The shear construction of FIGS. 8 to 12 has the further advantage that its carriage, with its supporting and actuating equipment, is mounted below the blades. Consequently, no deep horizontal beams are required above the carriage to accommodate the cutting force, allowing a reduction in height, while access to the cutting blades is facilitated. Carriage 120 could alternatively be arranged above the upper shear beam 97 to act on that holder, provided appropriate restraint is supplied.
FIG. 12 shows means for providing a clearance between the blades at the beginning and end of the cutting stroke to allow entry and removal of the workpiece. Thus, at each end of the shear, the wear plates 121 on which carriage 120 rides stop short of the end of base member 106 and, instead, the carriage 120 passes on to pairs of additional plates 130 which project somewhat higher than wear plates 121. The carriage 120 has two pairs of side rollers 131 for that purpose. The plates 130 have recesses 132 in their upper faces and at the end of a stroke, the rollers 131 reach the recesses of one or other of plates 130 and the carriage 120 is lowered slightly. This lowers the bottom shear beam 102 by a small amount and in consequence raises the upper shear beam 97. The resulting separation of the blades at that end then allows the workpiece to be withdrawn or a new workpiece inserted.
As will be appreciated, the shear beams 97 and 102, unlike those of FIGS. 1 to 7, are subject to bending stress since the cutting forces are transmitted to the upper shear blade 101 through beam 102, the racks and pinions and beam 97. Generally the stressing of the beams can be accommodated by appropriate dimensioning, the increased size being more than compensated by the absence of any structure above the upper beam 97. However, the bending moments may be eliminated if desired by providing a duplicate carriage, drive mechanism and support system above the beam 97; the two carriages are then moved in synchronism and each applies to its associated shear beam and shear blade a cutting force concentrated at the point of shear.
The embodiments described above are of rolling blade shears, having either one curved moving blade and a fixed straight-edged blade or two curved moving blades. The shear shown in FIG. 13 is a raked blade shear employing a raked straight-edged moving blade.
The shear of FIG. 13 has a fixed blade 200 carried by a floor mounted bottom bolster 201. A shear beam 203 carries a raked upper blade 204 and is supported at a constant inclination by four vertical members, of which two are shown at 205, a tie 206 rigidly connecting the members 205, and a number of springs 207 located between the tie and the floor. Members 205 are guided for vertical movemet by guides 208 on the shear frame 210.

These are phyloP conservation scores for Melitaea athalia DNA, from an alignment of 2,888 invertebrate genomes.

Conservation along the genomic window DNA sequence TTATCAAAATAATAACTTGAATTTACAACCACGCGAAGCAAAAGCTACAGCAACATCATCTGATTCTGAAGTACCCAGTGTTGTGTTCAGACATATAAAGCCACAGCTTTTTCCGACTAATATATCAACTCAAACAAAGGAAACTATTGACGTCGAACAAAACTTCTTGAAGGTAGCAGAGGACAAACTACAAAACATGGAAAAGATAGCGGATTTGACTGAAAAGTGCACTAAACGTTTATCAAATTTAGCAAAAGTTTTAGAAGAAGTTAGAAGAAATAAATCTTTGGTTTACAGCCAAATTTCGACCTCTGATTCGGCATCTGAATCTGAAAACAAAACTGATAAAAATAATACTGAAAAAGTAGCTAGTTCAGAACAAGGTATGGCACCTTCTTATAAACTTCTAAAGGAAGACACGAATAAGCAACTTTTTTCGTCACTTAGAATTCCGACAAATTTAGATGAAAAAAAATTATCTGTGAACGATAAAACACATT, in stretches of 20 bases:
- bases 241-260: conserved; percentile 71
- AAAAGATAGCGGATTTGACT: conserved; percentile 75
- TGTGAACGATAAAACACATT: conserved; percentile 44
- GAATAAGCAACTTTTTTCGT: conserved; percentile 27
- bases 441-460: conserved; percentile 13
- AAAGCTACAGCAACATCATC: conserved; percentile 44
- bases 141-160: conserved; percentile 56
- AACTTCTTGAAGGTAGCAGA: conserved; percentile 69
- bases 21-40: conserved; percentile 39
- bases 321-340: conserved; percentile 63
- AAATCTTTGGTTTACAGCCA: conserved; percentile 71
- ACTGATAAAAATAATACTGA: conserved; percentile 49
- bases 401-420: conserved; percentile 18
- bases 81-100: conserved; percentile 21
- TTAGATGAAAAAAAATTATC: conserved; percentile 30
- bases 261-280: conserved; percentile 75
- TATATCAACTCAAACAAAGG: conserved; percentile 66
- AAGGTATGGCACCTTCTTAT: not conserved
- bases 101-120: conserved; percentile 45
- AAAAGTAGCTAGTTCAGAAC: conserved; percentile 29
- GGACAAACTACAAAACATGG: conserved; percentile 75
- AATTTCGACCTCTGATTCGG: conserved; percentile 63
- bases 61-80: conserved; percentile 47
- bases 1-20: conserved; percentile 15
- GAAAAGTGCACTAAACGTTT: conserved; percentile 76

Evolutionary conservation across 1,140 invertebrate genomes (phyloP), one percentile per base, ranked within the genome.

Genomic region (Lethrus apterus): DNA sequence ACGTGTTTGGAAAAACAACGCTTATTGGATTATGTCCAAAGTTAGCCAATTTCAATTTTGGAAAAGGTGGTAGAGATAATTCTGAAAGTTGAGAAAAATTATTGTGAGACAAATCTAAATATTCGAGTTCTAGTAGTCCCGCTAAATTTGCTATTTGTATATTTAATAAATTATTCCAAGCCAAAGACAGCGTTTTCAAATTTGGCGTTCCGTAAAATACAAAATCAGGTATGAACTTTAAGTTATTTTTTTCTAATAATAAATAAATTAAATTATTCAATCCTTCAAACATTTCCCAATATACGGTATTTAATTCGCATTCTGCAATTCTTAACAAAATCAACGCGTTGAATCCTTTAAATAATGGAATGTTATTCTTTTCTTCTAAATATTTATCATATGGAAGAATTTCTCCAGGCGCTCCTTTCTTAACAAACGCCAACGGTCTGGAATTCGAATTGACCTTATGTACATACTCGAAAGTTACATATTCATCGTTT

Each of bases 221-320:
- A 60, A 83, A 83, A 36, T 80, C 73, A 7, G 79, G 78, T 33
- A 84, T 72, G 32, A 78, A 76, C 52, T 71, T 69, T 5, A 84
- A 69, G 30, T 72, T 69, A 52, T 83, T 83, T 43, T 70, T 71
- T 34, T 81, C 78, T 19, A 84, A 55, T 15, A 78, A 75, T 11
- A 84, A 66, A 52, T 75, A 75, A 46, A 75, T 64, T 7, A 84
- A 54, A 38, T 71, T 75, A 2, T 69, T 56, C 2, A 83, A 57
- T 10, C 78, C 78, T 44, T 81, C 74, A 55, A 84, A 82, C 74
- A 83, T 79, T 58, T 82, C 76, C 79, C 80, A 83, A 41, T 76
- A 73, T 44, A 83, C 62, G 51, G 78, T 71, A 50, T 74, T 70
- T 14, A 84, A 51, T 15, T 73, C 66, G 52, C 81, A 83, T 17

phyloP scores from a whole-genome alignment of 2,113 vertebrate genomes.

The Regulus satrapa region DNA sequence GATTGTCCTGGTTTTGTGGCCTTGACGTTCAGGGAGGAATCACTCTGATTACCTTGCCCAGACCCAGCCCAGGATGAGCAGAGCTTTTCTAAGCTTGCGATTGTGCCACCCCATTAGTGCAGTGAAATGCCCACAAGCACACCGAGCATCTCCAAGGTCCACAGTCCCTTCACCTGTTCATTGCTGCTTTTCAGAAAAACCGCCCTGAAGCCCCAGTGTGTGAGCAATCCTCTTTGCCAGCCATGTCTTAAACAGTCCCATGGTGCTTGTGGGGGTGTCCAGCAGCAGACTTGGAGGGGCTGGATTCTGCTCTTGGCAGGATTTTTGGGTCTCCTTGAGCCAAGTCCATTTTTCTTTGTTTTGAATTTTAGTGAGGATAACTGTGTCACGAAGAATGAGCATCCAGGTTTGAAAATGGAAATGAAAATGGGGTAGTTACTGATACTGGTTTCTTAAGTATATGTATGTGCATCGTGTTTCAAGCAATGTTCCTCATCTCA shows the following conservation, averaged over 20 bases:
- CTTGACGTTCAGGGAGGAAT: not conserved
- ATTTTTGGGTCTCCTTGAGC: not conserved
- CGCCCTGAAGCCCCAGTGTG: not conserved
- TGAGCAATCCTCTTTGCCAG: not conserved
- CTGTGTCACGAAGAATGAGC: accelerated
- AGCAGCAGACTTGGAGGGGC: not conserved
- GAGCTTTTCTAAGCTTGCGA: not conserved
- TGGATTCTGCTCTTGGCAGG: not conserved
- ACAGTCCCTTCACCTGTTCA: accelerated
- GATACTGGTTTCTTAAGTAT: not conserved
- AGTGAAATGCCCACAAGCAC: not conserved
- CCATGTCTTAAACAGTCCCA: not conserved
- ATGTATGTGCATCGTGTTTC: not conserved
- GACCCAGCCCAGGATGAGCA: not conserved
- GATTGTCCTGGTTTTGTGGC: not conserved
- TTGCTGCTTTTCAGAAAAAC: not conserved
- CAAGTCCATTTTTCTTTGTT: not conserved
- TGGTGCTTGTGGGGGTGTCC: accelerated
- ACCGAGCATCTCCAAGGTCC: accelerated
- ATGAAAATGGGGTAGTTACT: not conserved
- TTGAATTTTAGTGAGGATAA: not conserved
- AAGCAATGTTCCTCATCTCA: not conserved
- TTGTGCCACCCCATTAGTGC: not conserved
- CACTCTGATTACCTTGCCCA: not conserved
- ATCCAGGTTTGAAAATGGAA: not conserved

The shear frame 210 includes a top beam 211 located above the shear beam 203 and carrying on its lower face a horizontal wear plate 212. A carriage 213 having two pairs of wheels 214 lies between the top beam 211 and the shear beam 203 with the wheels engaging wear plate 212 and a wear plate 215 on the upper face of the shear beam 203. The carriage is coupled to a mechanism for drawing it lengthwise along beam 203 and returning it to the position shown, that mechanism being preferably as described above in connection with the earlier embodiments. As will be apparent from the drawing, one pair of wheels of the carriage 213 has a smaller diameter than the other pair, the difference in diameter being chosen to maintain the required angle of rake of the upper blade 204 during the traverse of the carriage. Springs 207 exert an upward force on the tie 206 and the shear beam 203 exceeding the dead weight of the upper blade assembly 203, 204, 205 and the carriage so that beam 203 is held up against the carriage when the shear is immobile and during the idle return stroke.
At the start of a shear operation, the carriage 214 is in the position shown, a workpiece 217 is placed between the blades and the drive mechanism for the carriage is actuated. As the carriage traverses, it forces the shear beam 203 and the upper blade 204 downwardly against the action of the springs 207, the rake of blade 204 being however kept constant by the parallel motion linkage constituted by members 205 and tie 206. The blade is thus forced against and through the workpiece 217, the cutting position lying immediately below the carriage. As the carriage continues to traverse the cutting position progresses correspondingly along the workpiece until the shear is completed. As the carriage and cutting position are always aligned, the shear beam is subject to only insignificant bending moments.
Unlike the shears of FIGS. 1 to 12, that of FIG. 13 cannot operate in each direction of travel of the carriage, successive cutting strokes being alternated with idle return strokes.
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|Citing Patent||Filing date||Publication date||Applicant||Title|
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|US8505426 *||Sep 1, 2008||Aug 13, 2013||Siemens Vai Metals Technologies Ltd.||Multiple actuating-force shearing machine|
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|U.S. Classification||83/597, 83/644, 83/627|
|International Classification||B23D15/12, B23D15/08|
|Cooperative Classification||Y10T83/8873, Y10T83/8798, B23D15/08, Y10T83/8841|
|Jun 6, 1983||AS||Assignment|
Owner name: DAVY-LOEWY LIMITED, PRINCE OF WALES RD., SHEFFIELD
Free format text: ASSIGNMENT OF ASSIGNORS INTEREST.;ASSIGNORS:HOLTON, JAMES A.;INMAN, JAMES C.;REEL/FRAME:004132/0757
Effective date: 19811209
Owner name: DAVY-LOEWY LIMITED, ENGLAND
Free format text: ASSIGNMENT OF ASSIGNORS INTEREST;ASSIGNORS:HOLTON, JAMES A.;INMAN, JAMES C.;REEL/FRAME:004132/0757
Effective date: 19811209
|Feb 16, 1988||REMI||Maintenance fee reminder mailed|
|Jul 17, 1988||LAPS||Lapse for failure to pay maintenance fees|
|Oct 4, 1988||FP||Expired due to failure to pay maintenance fee|
Effective date: 19880717